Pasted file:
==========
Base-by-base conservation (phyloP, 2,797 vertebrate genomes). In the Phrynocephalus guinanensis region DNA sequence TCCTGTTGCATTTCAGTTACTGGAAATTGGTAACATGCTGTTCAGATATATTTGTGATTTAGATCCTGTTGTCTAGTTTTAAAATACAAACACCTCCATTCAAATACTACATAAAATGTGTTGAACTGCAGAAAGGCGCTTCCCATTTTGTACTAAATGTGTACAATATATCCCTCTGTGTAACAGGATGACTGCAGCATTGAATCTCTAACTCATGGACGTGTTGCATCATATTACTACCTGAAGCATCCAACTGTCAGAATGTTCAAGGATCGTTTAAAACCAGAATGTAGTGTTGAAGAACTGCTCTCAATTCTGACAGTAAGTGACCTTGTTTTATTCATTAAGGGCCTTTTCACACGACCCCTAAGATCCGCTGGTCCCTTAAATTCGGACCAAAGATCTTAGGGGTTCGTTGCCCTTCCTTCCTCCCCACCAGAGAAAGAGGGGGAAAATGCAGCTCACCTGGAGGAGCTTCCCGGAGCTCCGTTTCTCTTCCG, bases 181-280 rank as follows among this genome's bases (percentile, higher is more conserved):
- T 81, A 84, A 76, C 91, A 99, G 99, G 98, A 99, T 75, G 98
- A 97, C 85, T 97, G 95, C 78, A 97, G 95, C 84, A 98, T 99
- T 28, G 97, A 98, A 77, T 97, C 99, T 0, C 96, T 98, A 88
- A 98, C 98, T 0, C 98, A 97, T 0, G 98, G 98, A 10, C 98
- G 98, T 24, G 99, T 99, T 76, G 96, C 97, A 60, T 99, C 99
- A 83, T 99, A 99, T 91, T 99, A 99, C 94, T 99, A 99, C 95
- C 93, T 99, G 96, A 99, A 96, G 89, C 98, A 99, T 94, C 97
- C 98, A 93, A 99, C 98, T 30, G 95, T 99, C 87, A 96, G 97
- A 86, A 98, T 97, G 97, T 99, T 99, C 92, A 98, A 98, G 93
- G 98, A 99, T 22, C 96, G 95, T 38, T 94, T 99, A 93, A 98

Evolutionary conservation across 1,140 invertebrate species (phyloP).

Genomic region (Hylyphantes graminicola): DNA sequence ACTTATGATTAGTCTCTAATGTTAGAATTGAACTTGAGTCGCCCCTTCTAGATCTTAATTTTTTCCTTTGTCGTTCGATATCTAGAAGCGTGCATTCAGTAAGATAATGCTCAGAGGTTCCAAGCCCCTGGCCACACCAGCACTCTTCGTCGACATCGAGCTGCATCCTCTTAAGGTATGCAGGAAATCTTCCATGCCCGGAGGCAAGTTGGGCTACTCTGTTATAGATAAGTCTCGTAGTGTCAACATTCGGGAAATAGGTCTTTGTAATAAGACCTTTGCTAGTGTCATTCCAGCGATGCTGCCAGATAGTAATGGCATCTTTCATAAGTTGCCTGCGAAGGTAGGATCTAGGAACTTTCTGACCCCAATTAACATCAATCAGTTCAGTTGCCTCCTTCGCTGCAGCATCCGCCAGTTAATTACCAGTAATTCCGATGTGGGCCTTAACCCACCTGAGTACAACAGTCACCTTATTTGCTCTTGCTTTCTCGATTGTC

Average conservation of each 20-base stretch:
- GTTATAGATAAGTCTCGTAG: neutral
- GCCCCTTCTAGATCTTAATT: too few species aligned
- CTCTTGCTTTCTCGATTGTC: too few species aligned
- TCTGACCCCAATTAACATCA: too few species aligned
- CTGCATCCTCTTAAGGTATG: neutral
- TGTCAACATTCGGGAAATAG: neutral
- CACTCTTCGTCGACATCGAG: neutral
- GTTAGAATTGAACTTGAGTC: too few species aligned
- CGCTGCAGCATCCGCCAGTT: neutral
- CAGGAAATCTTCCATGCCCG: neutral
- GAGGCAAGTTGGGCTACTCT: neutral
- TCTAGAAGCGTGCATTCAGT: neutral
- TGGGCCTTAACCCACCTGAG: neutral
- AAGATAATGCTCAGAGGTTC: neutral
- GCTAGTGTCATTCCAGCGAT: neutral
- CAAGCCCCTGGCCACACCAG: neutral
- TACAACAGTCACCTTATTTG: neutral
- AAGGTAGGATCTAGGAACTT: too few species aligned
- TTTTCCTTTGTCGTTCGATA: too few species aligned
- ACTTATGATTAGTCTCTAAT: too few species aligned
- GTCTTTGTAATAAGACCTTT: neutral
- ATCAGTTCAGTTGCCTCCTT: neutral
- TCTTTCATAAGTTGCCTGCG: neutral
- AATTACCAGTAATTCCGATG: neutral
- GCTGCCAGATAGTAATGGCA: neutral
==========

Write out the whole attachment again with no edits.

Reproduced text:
Base-by-base conservation (phyloP, 2,797 vertebrate genomes). In the Phrynocephalus guinanensis region DNA sequence TCCTGTTGCATTTCAGTTACTGGAAATTGGTAACATGCTGTTCAGATATATTTGTGATTTAGATCCTGTTGTCTAGTTTTAAAATACAAACACCTCCATTCAAATACTACATAAAATGTGTTGAACTGCAGAAAGGCGCTTCCCATTTTGTACTAAATGTGTACAATATATCCCTCTGTGTAACAGGATGACTGCAGCATTGAATCTCTAACTCATGGACGTGTTGCATCATATTACTACCTGAAGCATCCAACTGTCAGAATGTTCAAGGATCGTTTAAAACCAGAATGTAGTGTTGAAGAACTGCTCTCAATTCTGACAGTAAGTGACCTTGTTTTATTCATTAAGGGCCTTTTCACACGACCCCTAAGATCCGCTGGTCCCTTAAATTCGGACCAAAGATCTTAGGGGTTCGTTGCCCTTCCTTCCTCCCCACCAGAGAAAGAGGGGGAAAATGCAGCTCACCTGGAGGAGCTTCCCGGAGCTCCGTTTCTCTTCCG, bases 181-280 rank as follows among this genome's bases (percentile, higher is more conserved):
- T 81, A 84, A 76, C 91, A 99, G 99, G 98, A 99, T 75, G 98
- A 97, C 85, T 97, G 95, C 78, A 97, G 95, C 84, A 98, T 99
- T 28, G 97, A 98, A 77, T 97, C 99, T 0, C 96, T 98, A 88
- A 98, C 98, T 0, C 98, A 97, T 0, G 98, G 98, A 10, C 98
- G 98, T 24, G 99, T 99, T 76, G 96, C 97, A 60, T 99, C 99
- A 83, T 99, A 99, T 91, T 99, A 99, C 94, T 99, A 99, C 95
- C 93, T 99, G 96, A 99, A 96, G 89, C 98, A 99, T 94, C 97
- C 98, A 93, A 99, C 98, T 30, G 95, T 99, C 87, A 96, G 97
- A 86, A 98, T 97, G 97, T 99, T 99, C 92, A 98, A 98, G 93
- G 98, A 99, T 22, C 96, G 95, T 38, T 94, T 99, A 93, A 98

Evolutionary conservation across 1,140 invertebrate species (phyloP).

Genomic region (Hylyphantes graminicola): DNA sequence ACTTATGATTAGTCTCTAATGTTAGAATTGAACTTGAGTCGCCCCTTCTAGATCTTAATTTTTTCCTTTGTCGTTCGATATCTAGAAGCGTGCATTCAGTAAGATAATGCTCAGAGGTTCCAAGCCCCTGGCCACACCAGCACTCTTCGTCGACATCGAGCTGCATCCTCTTAAGGTATGCAGGAAATCTTCCATGCCCGGAGGCAAGTTGGGCTACTCTGTTATAGATAAGTCTCGTAGTGTCAACATTCGGGAAATAGGTCTTTGTAATAAGACCTTTGCTAGTGTCATTCCAGCGATGCTGCCAGATAGTAATGGCATCTTTCATAAGTTGCCTGCGAAGGTAGGATCTAGGAACTTTCTGACCCCAATTAACATCAATCAGTTCAGTTGCCTCCTTCGCTGCAGCATCCGCCAGTTAATTACCAGTAATTCCGATGTGGGCCTTAACCCACCTGAGTACAACAGTCACCTTATTTGCTCTTGCTTTCTCGATTGTC

Average conservation of each 20-base stretch:
- GTTATAGATAAGTCTCGTAG: neutral
- GCCCCTTCTAGATCTTAATT: too few species aligned
- CTCTTGCTTTCTCGATTGTC: too few species aligned
- TCTGACCCCAATTAACATCA: too few species aligned
- CTGCATCCTCTTAAGGTATG: neutral
- TGTCAACATTCGGGAAATAG: neutral
- CACTCTTCGTCGACATCGAG: neutral
- GTTAGAATTGAACTTGAGTC: too few species aligned
- CGCTGCAGCATCCGCCAGTT: neutral
- CAGGAAATCTTCCATGCCCG: neutral
- GAGGCAAGTTGGGCTACTCT: neutral
- TCTAGAAGCGTGCATTCAGT: neutral
- TGGGCCTTAACCCACCTGAG: neutral
- AAGATAATGCTCAGAGGTTC: neutral
- GCTAGTGTCATTCCAGCGAT: neutral
- CAAGCCCCTGGCCACACCAG: neutral
- TACAACAGTCACCTTATTTG: neutral
- AAGGTAGGATCTAGGAACTT: too few species aligned
- TTTTCCTTTGTCGTTCGATA: too few species aligned
- ACTTATGATTAGTCTCTAAT: too few species aligned
- GTCTTTGTAATAAGACCTTT: neutral
- ATCAGTTCAGTTGCCTCCTT: neutral
- TCTTTCATAAGTTGCCTGCG: neutral
- AATTACCAGTAATTCCGATG: neutral
- GCTGCCAGATAGTAATGGCA: neutral